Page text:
Port Authority of Allegheny County provides public transportation throughout Pittsburgh and Allegheny County.
The Authority's 2,600 employees operate, maintain and support bus, light rail, incline and paratransit services for approximately 230,000 daily riders.
Port Authority is currently focused on enacting a number of improvements to make service more efficient and easier to use. Numerous projects are either underway or in the planning stages, including implementation of smart card technology, real-time vehicle tracking and on-street bus rapid transit.
Port Authority is governed by an 11-member Board of Directors – unpaid volunteers who are appointed by the Allegheny County Executive, leaders from both parties in the Pennsylvania House of Representatives and Senate, and the Governor of Pennsylvania. The Board holds a monthly public meeting.
Port Authority's budget is funded by fare and advertising revenue, along with money from county, state and federal sources. The Authority's finances and operations are audited on a regular basis, both internally and by external agencies.
Port Authority began serving the community in March 1964. The Authority was created in 1959 when the Pennsylvania Legislature authorized the consolidation of 33 private transit carriers, many of which were failing financially. The consolidation included the Pittsburgh Railways Company along with 32 independent bus and inclined plane companies.
By combining fare structures and centralizing operations, Port Authority established the first unified transit system in Allegheny County.
Port Authority’s fleet includes about 700 buses and 83 light rail vehicles (LRVs). The Authority also owns two inclines. Port Authority operates the Monongahela Incline, which not only serves daily commuters but is a popular tourist attraction. The Authority leases the Duquesne Incline to the nonprofit Society for the Preservation of the Duquesne Heights Incline.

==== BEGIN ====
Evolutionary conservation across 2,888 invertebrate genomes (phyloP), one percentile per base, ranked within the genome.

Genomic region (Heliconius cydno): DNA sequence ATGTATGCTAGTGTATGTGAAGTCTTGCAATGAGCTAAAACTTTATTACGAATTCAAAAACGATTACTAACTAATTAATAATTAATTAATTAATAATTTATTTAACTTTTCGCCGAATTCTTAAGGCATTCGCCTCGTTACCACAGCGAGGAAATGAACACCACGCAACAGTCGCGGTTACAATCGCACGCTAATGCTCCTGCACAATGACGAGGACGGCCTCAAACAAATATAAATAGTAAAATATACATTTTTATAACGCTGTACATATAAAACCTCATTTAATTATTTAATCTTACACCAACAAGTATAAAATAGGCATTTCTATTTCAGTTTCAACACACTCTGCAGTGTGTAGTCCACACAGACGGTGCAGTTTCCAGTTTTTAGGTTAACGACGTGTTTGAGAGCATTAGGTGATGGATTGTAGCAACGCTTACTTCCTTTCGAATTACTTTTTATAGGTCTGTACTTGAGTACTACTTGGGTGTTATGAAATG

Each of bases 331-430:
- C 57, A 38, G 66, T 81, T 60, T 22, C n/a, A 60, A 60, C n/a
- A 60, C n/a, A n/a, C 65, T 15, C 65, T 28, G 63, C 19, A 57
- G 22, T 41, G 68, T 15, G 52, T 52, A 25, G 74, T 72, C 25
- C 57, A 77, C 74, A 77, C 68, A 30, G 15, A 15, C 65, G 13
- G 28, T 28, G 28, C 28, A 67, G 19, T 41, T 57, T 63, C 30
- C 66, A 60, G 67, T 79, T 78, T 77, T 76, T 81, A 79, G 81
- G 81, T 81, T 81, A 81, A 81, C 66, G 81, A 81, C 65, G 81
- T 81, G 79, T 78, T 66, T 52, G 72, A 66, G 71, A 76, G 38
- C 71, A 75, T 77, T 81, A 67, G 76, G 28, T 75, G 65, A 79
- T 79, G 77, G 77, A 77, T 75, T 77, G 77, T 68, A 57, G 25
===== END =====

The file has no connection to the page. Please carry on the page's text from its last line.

Port Authority also sponsors ACCESS, a door-to-door, advance reservation, shared-ride transportation program that primarily serves seniors and persons with disabilities.
Recently, Port Authority has made great strides in modernizing its bus fleet, with the goal of reducing the average vehicle age to 6 years. The Authority also operates 32 hybrid diesel-electric buses.
In calendar year 2013, Port Authority served nearly 215,000 riders on an average weekday. Total rides for 2013 totaled almost 64 million. A closer look at the ridership data for 2013:
- Average weekday ridership systemwide: 214,333
- Average weekday bus riders: 177,821
- Average weekday T riders: 28,735
- Average weekday ACCESS riders: 5,826
- Average weekday Mon Incline riders: 1,951
- Average Saturday ridership systemwide: 102,375
- Average Sunday ridership systemwide: 63,479
Port Authority owns and maintains an extensive network of transit properties and facilities throughout Allegheny County. This includes:
- Three busways: The 4.3-mile South Busway, the 9.1-mile Martin Luther King, Jr. East Busway and the 5-mile West Busway.